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Black Arkansas Student Forced to Share Valedictorian


Alecto

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http://thefreshxpress.com/2011/08/afric ... e-of-race/

According to 18-year-old Kymberly Wimberly she was forced to share the title of Valedictorian at McGehee Secondary School’s May graduation all because she was African-American. Wimberly who has filed a federal lawsuit against the McGehee School District, its superintendent and her high school principal stated that she had the highest GPA of her graduating class, however she was not allowed to be the sole Valedictorian. Wimberly was forced to share the spotlight with a co-valedictorian; a white student with a lower GPA.

Both students were allowed to speak at the graduation even though Wimberly’s grade point average was the highest of any student in the McGehee Secondary School Class of 2011.

Wimberly, along with her mother Molly Bratton, believe that the school did not want Wimberly representing the school as Valedictorian because she was African-American and a single mother. Bratton was also blocked from addressing the school board about the issue until after the graduation ceremony.

Being from the Arkansas delta, I am not surprised in the least at this. I think this girl's race as well as the fact she had a kid played a HUGE part in their decision, and the fact she was barred from addressing the school board makes it even more hinky, though I do wonder if the single mother part played a greater role. After all, we can't have sluts who have kids out of wedlock be any kind of role model, right? sarcasm>

This kind of thing, sadly, isn't anything new. The high school I would have attended if I'd not gone to boarding school had an African American girl elected homecoming queen for the first time in the mid 90's, and the school decided to do a white and black queen to not upset the majority white town and school.

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You and I must have had similar thoughts. I read your post on Sundown Towns and wanted to discuss racism in the United States more in depth so I started a thread at the same exact time that you started this one.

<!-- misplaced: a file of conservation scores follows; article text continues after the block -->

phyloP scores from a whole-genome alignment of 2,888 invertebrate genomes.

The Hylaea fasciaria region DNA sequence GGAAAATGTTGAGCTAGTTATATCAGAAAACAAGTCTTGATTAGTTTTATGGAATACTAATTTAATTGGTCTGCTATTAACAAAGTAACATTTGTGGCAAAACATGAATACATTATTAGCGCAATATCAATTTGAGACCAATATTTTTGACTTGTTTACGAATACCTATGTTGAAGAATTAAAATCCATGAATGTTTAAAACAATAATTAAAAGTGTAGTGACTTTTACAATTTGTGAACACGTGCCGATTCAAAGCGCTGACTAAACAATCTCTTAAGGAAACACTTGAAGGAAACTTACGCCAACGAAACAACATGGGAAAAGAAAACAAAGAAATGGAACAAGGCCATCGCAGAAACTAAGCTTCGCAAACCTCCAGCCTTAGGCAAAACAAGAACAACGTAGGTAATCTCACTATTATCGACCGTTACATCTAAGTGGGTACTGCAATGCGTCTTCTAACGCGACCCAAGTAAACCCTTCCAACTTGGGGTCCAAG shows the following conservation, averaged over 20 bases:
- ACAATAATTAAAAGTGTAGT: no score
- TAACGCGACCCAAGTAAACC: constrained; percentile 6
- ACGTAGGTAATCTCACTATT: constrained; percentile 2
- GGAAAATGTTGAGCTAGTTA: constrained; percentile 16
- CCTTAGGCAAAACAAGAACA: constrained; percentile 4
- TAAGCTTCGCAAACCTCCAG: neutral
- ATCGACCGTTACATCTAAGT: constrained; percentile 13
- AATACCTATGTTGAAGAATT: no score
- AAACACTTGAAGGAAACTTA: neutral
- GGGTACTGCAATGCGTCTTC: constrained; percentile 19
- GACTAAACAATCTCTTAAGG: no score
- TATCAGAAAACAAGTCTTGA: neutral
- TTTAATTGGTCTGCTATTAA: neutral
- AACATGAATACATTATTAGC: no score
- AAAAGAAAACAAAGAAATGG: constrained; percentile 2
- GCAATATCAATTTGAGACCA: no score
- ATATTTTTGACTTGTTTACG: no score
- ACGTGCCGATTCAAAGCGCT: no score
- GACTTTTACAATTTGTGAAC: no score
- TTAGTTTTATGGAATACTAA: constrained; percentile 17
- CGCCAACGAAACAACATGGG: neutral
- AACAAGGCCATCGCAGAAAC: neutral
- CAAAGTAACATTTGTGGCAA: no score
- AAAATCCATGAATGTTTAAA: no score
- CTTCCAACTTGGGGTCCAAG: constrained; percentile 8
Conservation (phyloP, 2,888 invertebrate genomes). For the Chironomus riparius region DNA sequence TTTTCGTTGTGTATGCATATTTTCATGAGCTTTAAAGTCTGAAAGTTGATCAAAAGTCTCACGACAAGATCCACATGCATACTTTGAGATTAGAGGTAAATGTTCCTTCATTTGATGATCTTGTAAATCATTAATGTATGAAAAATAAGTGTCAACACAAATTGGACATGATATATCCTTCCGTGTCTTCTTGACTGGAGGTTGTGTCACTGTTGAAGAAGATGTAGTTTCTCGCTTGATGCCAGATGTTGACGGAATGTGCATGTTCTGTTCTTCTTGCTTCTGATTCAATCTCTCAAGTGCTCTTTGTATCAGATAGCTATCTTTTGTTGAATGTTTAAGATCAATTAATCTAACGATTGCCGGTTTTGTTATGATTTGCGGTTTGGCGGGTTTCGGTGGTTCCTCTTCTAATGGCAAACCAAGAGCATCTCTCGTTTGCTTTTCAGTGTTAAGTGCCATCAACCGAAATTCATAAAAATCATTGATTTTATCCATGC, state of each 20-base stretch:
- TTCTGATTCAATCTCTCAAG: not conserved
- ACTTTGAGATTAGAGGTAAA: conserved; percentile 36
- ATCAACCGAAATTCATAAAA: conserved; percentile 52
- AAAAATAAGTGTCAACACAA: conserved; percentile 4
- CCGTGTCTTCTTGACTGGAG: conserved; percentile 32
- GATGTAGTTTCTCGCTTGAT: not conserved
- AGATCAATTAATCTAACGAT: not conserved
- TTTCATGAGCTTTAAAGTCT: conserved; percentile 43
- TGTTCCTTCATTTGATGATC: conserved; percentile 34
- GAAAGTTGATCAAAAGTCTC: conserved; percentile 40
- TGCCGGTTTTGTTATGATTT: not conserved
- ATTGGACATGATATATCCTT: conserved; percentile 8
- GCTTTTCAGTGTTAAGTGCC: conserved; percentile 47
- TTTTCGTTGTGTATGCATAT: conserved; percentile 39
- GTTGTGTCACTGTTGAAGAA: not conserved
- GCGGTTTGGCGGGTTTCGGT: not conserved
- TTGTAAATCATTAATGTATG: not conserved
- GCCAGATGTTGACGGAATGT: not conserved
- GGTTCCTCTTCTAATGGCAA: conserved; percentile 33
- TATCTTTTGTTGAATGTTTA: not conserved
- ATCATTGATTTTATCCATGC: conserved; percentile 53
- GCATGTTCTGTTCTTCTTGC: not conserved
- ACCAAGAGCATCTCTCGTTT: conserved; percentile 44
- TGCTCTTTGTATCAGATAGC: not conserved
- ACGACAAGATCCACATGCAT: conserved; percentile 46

Luckily, I live in a racially diverse community but I know that racism exist. In the case of the Valedictorian, the school will claim other reasons for forcing her to share her honor. I don't doubt that being a single, black mother was a big factor but I don't see how she can prove it. Perhaps her lawsuit will prevent the school from doing this to another young person

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Honestly, I hope she gets her case heard in federal court, specifically in Helena/West Helena, where the juries have a history of ruling very fairly on racial discrimination lawsuits.

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If she's suing under federal law, she ought to be in federal court. I find this particularly appalling not just because of the racial aspect, but also the teenage mother aspect. So, our teen moms should be flitting around worrying more about their ex-boyfriends, getting high, getting arrested and dropping out of school ala Teen Mom and 16 & Pregnant, but if they aspire to something better, like getting the best GPA in the school, punish them for their success? Sucks. If it's true (and I'm sure it probably is) I hope she wins and wins big.

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In any case you can't discriminate any more based on the fact that she's a single mother than on the fact she's black. Both are types of discrimination. I hope she wins.

Sometimes people are just incredibly annoyingly set on their idea and don't want to look at how their practices are discriminatory. In my former university, when I pointed out that the department was not attributing PhD honoris causa on a fair gender base they were like well there are less women in high spheres, blablabla, riiiiight because there are only 50 people who deserve those stupid titles in the world right? And those are all PhDs.... in poli sci and law!

Racism will take a long time to disappear, social inequalities are greatly racialized in the US (and in many other countries too). I live in a college town where the students are not very diversified at all, and yet there are many black and hispanic families in the town, none of them have kids in this college.... maybe no one say slurs at them, but society is sure organized along racist divides (like all white families put their kids in the private schools because public schools are so bad - students there are in majority black and this escape from public school isn't helping any...).

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That is appalling. I know in some places the discrimination would be more due to the fact of her being a teen mother, but in either case this is awful. I hope she wins.

Props to her for managing to be valedictorian while being a mother in high school, though; she must be an extraordinary student.

Also I have to say the first thing that struck me in the article was that the poor girl's name is Kymberly Wimberly. That's unfortunate. :?

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If she's suing under federal law, she ought to be in federal court. I find this particularly appalling not just because of the racial aspect, but also the teenage mother aspect. So, our teen moms should be flitting around worrying more about their ex-boyfriends, getting high, getting arrested and dropping out of school ala Teen Mom and 16 & Pregnant, but if they aspire to something better, like getting the best GPA in the school, punish them for their success? Sucks. If it's true (and I'm sure it probably is) I hope she wins and wins big.